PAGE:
Today’s fourth graders were born around the same time that Apple first released the iPhone.
In addition to reading, writing and arithmetic, today’s students need to learn how to create digital products, not just consume them. Coding introduces kids to the process of computational thinking, in which students break a problem down and express a solution in steps that a computer can understand.
As these children grow, the ability to code will become as critical a part of their success as reading and arithmetic were to ours (and our parents). No matter what field they choose, computers will be part of their work and daily life, and they will find themselves more capable and independent if they understand how computers work.
With MacBook Pro laptops, iPads, Google Drive, and G Suite for Education, fourth graders have a robust suite of hardware and software to help them with regular coding assignments. They learn about the internet and how to navigate it safely and responsibly, establishing the basics of good digital citizenship. They also participate in The Hour of Code, a global movement that gets kids coding and collaborating, nurturing their creativity, problem-solving abilities, and team sense.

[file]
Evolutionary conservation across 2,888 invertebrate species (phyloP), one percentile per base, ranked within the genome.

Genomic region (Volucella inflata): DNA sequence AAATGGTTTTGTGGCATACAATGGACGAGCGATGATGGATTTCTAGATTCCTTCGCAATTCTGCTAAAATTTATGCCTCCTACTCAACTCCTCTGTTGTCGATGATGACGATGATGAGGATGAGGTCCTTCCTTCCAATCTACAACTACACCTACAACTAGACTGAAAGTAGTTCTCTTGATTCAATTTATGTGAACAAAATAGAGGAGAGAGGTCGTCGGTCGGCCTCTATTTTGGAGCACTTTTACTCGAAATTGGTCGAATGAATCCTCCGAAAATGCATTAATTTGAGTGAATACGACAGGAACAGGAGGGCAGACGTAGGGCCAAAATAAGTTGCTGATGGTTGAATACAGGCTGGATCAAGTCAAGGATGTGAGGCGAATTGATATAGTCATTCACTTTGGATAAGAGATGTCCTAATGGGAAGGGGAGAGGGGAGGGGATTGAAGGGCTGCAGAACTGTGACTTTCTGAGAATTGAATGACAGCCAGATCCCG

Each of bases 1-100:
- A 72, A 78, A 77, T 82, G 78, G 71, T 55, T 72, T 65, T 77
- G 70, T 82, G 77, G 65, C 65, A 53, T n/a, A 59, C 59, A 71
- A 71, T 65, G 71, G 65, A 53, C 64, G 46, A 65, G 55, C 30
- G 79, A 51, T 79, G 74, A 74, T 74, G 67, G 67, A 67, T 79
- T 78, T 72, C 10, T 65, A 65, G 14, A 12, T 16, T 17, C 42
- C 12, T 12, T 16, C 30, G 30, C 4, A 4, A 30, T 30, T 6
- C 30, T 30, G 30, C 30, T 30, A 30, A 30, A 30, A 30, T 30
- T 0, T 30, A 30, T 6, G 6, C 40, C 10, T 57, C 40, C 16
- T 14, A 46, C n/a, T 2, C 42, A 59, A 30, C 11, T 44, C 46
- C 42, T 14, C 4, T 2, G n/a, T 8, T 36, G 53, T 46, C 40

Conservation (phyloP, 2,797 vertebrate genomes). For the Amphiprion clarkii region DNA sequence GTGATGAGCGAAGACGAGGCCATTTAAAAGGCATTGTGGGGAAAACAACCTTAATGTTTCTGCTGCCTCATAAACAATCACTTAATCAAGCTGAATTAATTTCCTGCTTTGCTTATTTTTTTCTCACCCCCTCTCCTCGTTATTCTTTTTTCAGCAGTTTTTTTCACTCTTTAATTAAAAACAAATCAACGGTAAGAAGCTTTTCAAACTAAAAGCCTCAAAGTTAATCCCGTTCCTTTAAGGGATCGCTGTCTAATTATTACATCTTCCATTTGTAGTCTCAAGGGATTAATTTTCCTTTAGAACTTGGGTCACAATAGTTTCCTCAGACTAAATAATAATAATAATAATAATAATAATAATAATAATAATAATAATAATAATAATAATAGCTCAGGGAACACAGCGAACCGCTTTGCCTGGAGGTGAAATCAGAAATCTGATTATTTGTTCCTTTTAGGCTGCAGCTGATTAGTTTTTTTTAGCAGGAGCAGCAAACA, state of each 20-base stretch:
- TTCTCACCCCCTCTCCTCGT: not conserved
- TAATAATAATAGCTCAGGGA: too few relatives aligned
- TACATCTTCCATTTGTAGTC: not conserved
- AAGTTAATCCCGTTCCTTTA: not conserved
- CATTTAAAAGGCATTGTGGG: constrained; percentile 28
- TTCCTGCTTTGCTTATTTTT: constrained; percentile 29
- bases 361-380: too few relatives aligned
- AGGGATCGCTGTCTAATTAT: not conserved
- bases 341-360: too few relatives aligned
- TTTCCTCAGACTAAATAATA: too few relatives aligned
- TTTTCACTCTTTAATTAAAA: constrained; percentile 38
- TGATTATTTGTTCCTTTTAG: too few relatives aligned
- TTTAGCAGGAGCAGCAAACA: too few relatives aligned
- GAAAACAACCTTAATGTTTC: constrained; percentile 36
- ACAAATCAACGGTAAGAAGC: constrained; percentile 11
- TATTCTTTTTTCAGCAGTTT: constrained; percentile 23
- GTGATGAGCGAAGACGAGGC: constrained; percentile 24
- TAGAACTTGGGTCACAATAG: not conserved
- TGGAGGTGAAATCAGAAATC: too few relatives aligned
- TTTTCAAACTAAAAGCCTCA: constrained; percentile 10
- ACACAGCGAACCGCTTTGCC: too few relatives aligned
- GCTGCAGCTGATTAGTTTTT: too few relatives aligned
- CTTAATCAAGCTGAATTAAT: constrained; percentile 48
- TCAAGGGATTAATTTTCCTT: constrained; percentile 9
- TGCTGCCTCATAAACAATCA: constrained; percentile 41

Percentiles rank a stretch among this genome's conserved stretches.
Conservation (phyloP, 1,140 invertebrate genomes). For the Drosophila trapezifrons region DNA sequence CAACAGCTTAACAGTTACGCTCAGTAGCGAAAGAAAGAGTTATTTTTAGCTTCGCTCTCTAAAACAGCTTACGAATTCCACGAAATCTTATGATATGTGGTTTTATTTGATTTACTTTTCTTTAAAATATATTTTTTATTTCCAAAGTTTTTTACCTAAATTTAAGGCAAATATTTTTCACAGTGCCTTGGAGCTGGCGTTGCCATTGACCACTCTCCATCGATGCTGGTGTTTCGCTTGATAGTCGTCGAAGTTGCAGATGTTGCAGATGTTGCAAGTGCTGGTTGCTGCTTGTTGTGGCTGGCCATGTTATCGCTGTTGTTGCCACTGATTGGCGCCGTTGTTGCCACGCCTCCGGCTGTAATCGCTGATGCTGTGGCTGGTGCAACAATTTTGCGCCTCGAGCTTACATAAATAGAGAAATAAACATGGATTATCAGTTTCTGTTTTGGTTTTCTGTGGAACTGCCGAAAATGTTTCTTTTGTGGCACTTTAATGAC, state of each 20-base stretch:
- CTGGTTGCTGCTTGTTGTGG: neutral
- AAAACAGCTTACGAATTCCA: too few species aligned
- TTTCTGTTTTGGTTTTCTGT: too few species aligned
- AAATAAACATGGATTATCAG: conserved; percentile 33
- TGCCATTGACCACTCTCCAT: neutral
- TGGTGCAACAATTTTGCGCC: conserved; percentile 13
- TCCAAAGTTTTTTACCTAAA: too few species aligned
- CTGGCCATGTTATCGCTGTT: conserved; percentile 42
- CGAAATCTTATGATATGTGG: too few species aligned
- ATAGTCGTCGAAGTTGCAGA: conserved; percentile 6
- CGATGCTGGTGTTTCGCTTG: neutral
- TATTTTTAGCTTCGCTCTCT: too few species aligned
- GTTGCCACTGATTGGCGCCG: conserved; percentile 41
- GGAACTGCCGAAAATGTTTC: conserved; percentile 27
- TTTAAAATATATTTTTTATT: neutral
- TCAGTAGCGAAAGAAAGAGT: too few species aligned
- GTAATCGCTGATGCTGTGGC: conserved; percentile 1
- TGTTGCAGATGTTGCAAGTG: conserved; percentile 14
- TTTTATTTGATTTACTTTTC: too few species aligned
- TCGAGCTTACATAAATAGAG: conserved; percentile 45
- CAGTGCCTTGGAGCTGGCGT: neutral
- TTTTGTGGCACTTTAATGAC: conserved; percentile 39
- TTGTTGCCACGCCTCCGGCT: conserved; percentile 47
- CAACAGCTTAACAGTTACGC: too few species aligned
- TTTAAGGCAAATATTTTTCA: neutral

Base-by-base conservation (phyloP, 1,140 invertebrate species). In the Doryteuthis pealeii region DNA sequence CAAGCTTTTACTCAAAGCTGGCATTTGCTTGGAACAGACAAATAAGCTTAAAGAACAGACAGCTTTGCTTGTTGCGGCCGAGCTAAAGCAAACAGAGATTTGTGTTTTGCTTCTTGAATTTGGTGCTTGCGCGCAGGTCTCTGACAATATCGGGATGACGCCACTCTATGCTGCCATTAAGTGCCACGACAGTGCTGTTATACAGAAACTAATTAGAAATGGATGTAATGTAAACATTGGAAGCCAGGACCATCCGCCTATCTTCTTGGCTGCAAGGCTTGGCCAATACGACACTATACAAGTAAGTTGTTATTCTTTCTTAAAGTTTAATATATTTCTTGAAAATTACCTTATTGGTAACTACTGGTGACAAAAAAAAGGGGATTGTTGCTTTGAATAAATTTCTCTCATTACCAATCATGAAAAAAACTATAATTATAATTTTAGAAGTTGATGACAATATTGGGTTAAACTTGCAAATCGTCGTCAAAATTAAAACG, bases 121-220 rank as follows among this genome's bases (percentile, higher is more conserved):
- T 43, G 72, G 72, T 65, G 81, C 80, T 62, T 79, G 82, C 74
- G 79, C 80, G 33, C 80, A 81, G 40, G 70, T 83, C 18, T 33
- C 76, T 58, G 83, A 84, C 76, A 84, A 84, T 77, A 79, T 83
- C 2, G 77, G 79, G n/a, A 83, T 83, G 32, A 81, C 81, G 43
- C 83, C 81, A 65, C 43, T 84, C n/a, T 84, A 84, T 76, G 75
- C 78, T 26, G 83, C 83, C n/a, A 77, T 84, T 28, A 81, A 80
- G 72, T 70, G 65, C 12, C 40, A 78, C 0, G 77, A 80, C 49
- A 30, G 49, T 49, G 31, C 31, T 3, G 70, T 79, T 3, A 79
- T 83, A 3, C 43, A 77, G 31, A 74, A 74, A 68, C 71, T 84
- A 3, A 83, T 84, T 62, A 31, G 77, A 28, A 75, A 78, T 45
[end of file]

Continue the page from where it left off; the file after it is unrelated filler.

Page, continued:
They use Lego Simple and Powered Machines base sets to tackle design and engineering challenges. Working in teams, each child takes responsibility for designing (and re-designing) part of a model and giving and receiving feedback to teammates to create the strongest possible final product. This hones not only their design and engineering skills, but their abilities to communicate and collaborate, which are critical for 21st-century success. And in addition to class work, they have access to Moses Brown’s 5,000-square foot Y-lab, a maker space open to everyone in the Moses Brown community that serves as a home for tinkerers, inventors, and entrepreneurs of any age.Inquire